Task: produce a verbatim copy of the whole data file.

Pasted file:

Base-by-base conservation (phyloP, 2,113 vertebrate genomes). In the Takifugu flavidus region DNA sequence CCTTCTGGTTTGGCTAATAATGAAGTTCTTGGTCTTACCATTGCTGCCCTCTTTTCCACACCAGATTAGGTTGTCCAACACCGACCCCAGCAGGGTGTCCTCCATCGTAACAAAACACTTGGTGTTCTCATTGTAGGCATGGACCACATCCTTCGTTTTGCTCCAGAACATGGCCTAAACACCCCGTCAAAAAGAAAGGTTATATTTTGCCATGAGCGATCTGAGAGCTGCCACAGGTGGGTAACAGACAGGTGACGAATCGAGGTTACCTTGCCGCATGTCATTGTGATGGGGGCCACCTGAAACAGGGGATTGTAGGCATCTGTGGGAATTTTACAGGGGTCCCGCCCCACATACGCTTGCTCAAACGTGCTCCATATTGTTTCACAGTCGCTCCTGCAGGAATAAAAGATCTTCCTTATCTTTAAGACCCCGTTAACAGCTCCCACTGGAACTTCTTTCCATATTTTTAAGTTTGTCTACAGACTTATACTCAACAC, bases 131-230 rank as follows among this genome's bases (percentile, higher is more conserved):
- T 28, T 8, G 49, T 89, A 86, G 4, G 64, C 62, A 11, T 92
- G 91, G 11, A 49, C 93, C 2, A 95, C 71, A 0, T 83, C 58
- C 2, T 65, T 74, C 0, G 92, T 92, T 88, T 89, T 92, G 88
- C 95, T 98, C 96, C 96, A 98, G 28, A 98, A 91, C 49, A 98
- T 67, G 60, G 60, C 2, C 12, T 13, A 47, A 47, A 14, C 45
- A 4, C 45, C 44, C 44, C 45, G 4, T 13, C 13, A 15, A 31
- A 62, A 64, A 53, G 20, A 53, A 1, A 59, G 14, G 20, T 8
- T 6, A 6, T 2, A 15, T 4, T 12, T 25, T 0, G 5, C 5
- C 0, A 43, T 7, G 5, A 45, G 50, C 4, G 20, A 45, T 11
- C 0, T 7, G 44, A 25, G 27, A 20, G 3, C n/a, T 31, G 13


Base-by-base conservation (phyloP, 2,113 vertebrate genomes). In the Takifugu flavidus region DNA sequence CCTTCTGGTTTGGCTAATAATGAAGTTCTTGGTCTTACCATTGCTGCCCTCTTTTCCACACCAGATTAGGTTGTCCAACACCGACCCCAGCAGGGTGTCCTCCATCGTAACAAAACACTTGGTGTTCTCATTGTAGGCATGGACCACATCCTTCGTTTTGCTCCAGAACATGGCCTAAACACCCCGTCAAAAAGAAAGGTTATATTTTGCCATGAGCGATCTGAGAGCTGCCACAGGTGGGTAACAGACAGGTGACGAATCGAGGTTACCTTGCCGCATGTCATTGTGATGGGGGCCACCTGAAACAGGGGATTGTAGGCATCTGTGGGAATTTTACAGGGGTCCCGCCCCACATACGCTTGCTCAAACGTGCTCCATATTGTTTCACAGTCGCTCCTGCAGGAATAAAAGATCTTCCTTATCTTTAAGACCCCGTTAACAGCTCCCACTGGAACTTCTTTCCATATTTTTAAGTTTGTCTACAGACTTATACTCAACAC, bases 131-230 rank as follows among this genome's bases (percentile, higher is more conserved):
- T 28, T 8, G 49, T 89, A 86, G 4, G 64, C 62, A 11, T 92
- G 91, G 11, A 49, C 93, C 2, A 95, C 71, A 0, T 83, C 58
- C 2, T 65, T 74, C 0, G 92, T 92, T 88, T 89, T 92, G 88
- C 95, T 98, C 96, C 96, A 98, G 28, A 98, A 91, C 49, A 98
- T 67, G 60, G 60, C 2, C 12, T 13, A 47, A 47, A 14, C 45
- A 4, C 45, C 44, C 44, C 45, G 4, T 13, C 13, A 15, A 31
- A 62, A 64, A 53, G 20, A 53, A 1, A 59, G 14, G 20, T 8
- T 6, A 6, T 2, A 15, T 4, T 12, T 25, T 0, G 5, C 5
- C 0, A 43, T 7, G 5, A 45, G 50, C 4, G 20, A 45, T 11
- C 0, T 7, G 44, A 25, G 27, A 20, G 3, C n/a, T 31, G 13